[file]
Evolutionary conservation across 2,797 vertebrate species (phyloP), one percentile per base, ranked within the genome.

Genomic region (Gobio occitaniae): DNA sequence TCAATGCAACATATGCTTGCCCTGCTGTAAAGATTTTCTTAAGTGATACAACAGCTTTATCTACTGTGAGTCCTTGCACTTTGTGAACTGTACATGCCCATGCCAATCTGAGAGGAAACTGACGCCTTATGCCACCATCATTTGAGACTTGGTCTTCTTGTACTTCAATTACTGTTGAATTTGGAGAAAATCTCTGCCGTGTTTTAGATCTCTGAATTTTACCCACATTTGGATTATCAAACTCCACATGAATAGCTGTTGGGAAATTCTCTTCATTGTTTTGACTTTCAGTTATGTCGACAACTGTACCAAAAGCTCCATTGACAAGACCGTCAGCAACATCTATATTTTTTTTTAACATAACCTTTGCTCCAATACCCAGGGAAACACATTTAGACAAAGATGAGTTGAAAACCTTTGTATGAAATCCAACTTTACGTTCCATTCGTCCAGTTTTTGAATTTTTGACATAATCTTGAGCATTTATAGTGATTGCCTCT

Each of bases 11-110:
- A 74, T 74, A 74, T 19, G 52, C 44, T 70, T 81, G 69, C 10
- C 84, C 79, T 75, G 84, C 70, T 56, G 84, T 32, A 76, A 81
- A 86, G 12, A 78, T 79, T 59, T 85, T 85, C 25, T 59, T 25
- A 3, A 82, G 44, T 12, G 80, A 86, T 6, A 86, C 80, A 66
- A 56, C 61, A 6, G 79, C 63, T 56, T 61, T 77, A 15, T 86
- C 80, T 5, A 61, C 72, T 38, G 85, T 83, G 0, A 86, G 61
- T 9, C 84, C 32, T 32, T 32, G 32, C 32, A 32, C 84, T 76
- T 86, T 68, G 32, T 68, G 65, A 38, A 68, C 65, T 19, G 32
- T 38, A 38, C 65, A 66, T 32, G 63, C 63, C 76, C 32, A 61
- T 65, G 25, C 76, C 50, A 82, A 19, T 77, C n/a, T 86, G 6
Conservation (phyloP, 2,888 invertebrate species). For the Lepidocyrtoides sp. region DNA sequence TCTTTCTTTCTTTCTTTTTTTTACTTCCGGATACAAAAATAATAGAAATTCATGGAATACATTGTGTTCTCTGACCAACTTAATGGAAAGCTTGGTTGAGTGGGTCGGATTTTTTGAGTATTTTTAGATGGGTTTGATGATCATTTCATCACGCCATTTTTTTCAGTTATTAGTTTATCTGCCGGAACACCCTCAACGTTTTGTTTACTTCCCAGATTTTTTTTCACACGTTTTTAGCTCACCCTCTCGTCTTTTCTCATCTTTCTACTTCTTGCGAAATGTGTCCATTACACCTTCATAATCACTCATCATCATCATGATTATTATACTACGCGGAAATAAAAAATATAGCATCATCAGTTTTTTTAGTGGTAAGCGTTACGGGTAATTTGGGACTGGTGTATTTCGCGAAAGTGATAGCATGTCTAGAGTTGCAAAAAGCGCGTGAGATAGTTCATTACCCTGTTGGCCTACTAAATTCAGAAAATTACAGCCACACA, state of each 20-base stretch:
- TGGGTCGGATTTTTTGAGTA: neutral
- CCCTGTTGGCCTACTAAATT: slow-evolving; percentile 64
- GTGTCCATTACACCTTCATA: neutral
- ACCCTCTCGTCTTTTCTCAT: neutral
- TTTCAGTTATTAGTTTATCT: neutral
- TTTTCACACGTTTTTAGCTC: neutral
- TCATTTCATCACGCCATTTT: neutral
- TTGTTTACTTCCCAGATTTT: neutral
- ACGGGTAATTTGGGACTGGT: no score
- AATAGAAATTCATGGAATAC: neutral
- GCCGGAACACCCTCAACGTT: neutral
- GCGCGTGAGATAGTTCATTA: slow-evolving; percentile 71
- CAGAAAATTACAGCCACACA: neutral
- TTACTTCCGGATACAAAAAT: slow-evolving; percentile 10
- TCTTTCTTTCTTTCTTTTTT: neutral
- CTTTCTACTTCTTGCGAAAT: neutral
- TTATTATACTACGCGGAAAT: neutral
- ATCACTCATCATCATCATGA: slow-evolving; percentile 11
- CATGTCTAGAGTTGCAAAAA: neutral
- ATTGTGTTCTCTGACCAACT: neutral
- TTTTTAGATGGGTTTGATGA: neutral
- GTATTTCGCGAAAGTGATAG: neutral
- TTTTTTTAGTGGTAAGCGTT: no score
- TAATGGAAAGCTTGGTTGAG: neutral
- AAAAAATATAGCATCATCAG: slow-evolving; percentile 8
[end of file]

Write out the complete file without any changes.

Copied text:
Evolutionary conservation across 2,797 vertebrate species (phyloP), one percentile per base, ranked within the genome.

Genomic region (Gobio occitaniae): DNA sequence TCAATGCAACATATGCTTGCCCTGCTGTAAAGATTTTCTTAAGTGATACAACAGCTTTATCTACTGTGAGTCCTTGCACTTTGTGAACTGTACATGCCCATGCCAATCTGAGAGGAAACTGACGCCTTATGCCACCATCATTTGAGACTTGGTCTTCTTGTACTTCAATTACTGTTGAATTTGGAGAAAATCTCTGCCGTGTTTTAGATCTCTGAATTTTACCCACATTTGGATTATCAAACTCCACATGAATAGCTGTTGGGAAATTCTCTTCATTGTTTTGACTTTCAGTTATGTCGACAACTGTACCAAAAGCTCCATTGACAAGACCGTCAGCAACATCTATATTTTTTTTTAACATAACCTTTGCTCCAATACCCAGGGAAACACATTTAGACAAAGATGAGTTGAAAACCTTTGTATGAAATCCAACTTTACGTTCCATTCGTCCAGTTTTTGAATTTTTGACATAATCTTGAGCATTTATAGTGATTGCCTCT

Each of bases 11-110:
- A 74, T 74, A 74, T 19, G 52, C 44, T 70, T 81, G 69, C 10
- C 84, C 79, T 75, G 84, C 70, T 56, G 84, T 32, A 76, A 81
- A 86, G 12, A 78, T 79, T 59, T 85, T 85, C 25, T 59, T 25
- A 3, A 82, G 44, T 12, G 80, A 86, T 6, A 86, C 80, A 66
- A 56, C 61, A 6, G 79, C 63, T 56, T 61, T 77, A 15, T 86
- C 80, T 5, A 61, C 72, T 38, G 85, T 83, G 0, A 86, G 61
- T 9, C 84, C 32, T 32, T 32, G 32, C 32, A 32, C 84, T 76
- T 86, T 68, G 32, T 68, G 65, A 38, A 68, C 65, T 19, G 32
- T 38, A 38, C 65, A 66, T 32, G 63, C 63, C 76, C 32, A 61
- T 65, G 25, C 76, C 50, A 82, A 19, T 77, C n/a, T 86, G 6
Conservation (phyloP, 2,888 invertebrate species). For the Lepidocyrtoides sp. region DNA sequence TCTTTCTTTCTTTCTTTTTTTTACTTCCGGATACAAAAATAATAGAAATTCATGGAATACATTGTGTTCTCTGACCAACTTAATGGAAAGCTTGGTTGAGTGGGTCGGATTTTTTGAGTATTTTTAGATGGGTTTGATGATCATTTCATCACGCCATTTTTTTCAGTTATTAGTTTATCTGCCGGAACACCCTCAACGTTTTGTTTACTTCCCAGATTTTTTTTCACACGTTTTTAGCTCACCCTCTCGTCTTTTCTCATCTTTCTACTTCTTGCGAAATGTGTCCATTACACCTTCATAATCACTCATCATCATCATGATTATTATACTACGCGGAAATAAAAAATATAGCATCATCAGTTTTTTTAGTGGTAAGCGTTACGGGTAATTTGGGACTGGTGTATTTCGCGAAAGTGATAGCATGTCTAGAGTTGCAAAAAGCGCGTGAGATAGTTCATTACCCTGTTGGCCTACTAAATTCAGAAAATTACAGCCACACA, state of each 20-base stretch:
- TGGGTCGGATTTTTTGAGTA: neutral
- CCCTGTTGGCCTACTAAATT: slow-evolving; percentile 64
- GTGTCCATTACACCTTCATA: neutral
- ACCCTCTCGTCTTTTCTCAT: neutral
- TTTCAGTTATTAGTTTATCT: neutral
- TTTTCACACGTTTTTAGCTC: neutral
- TCATTTCATCACGCCATTTT: neutral
- TTGTTTACTTCCCAGATTTT: neutral
- ACGGGTAATTTGGGACTGGT: no score
- AATAGAAATTCATGGAATAC: neutral
- GCCGGAACACCCTCAACGTT: neutral
- GCGCGTGAGATAGTTCATTA: slow-evolving; percentile 71
- CAGAAAATTACAGCCACACA: neutral
- TTACTTCCGGATACAAAAAT: slow-evolving; percentile 10
- TCTTTCTTTCTTTCTTTTTT: neutral
- CTTTCTACTTCTTGCGAAAT: neutral
- TTATTATACTACGCGGAAAT: neutral
- ATCACTCATCATCATCATGA: slow-evolving; percentile 11
- CATGTCTAGAGTTGCAAAAA: neutral
- ATTGTGTTCTCTGACCAACT: neutral
- TTTTTAGATGGGTTTGATGA: neutral
- GTATTTCGCGAAAGTGATAG: neutral
- TTTTTTTAGTGGTAAGCGTT: no score
- TAATGGAAAGCTTGGTTGAG: neutral
- AAAAAATATAGCATCATCAG: slow-evolving; percentile 8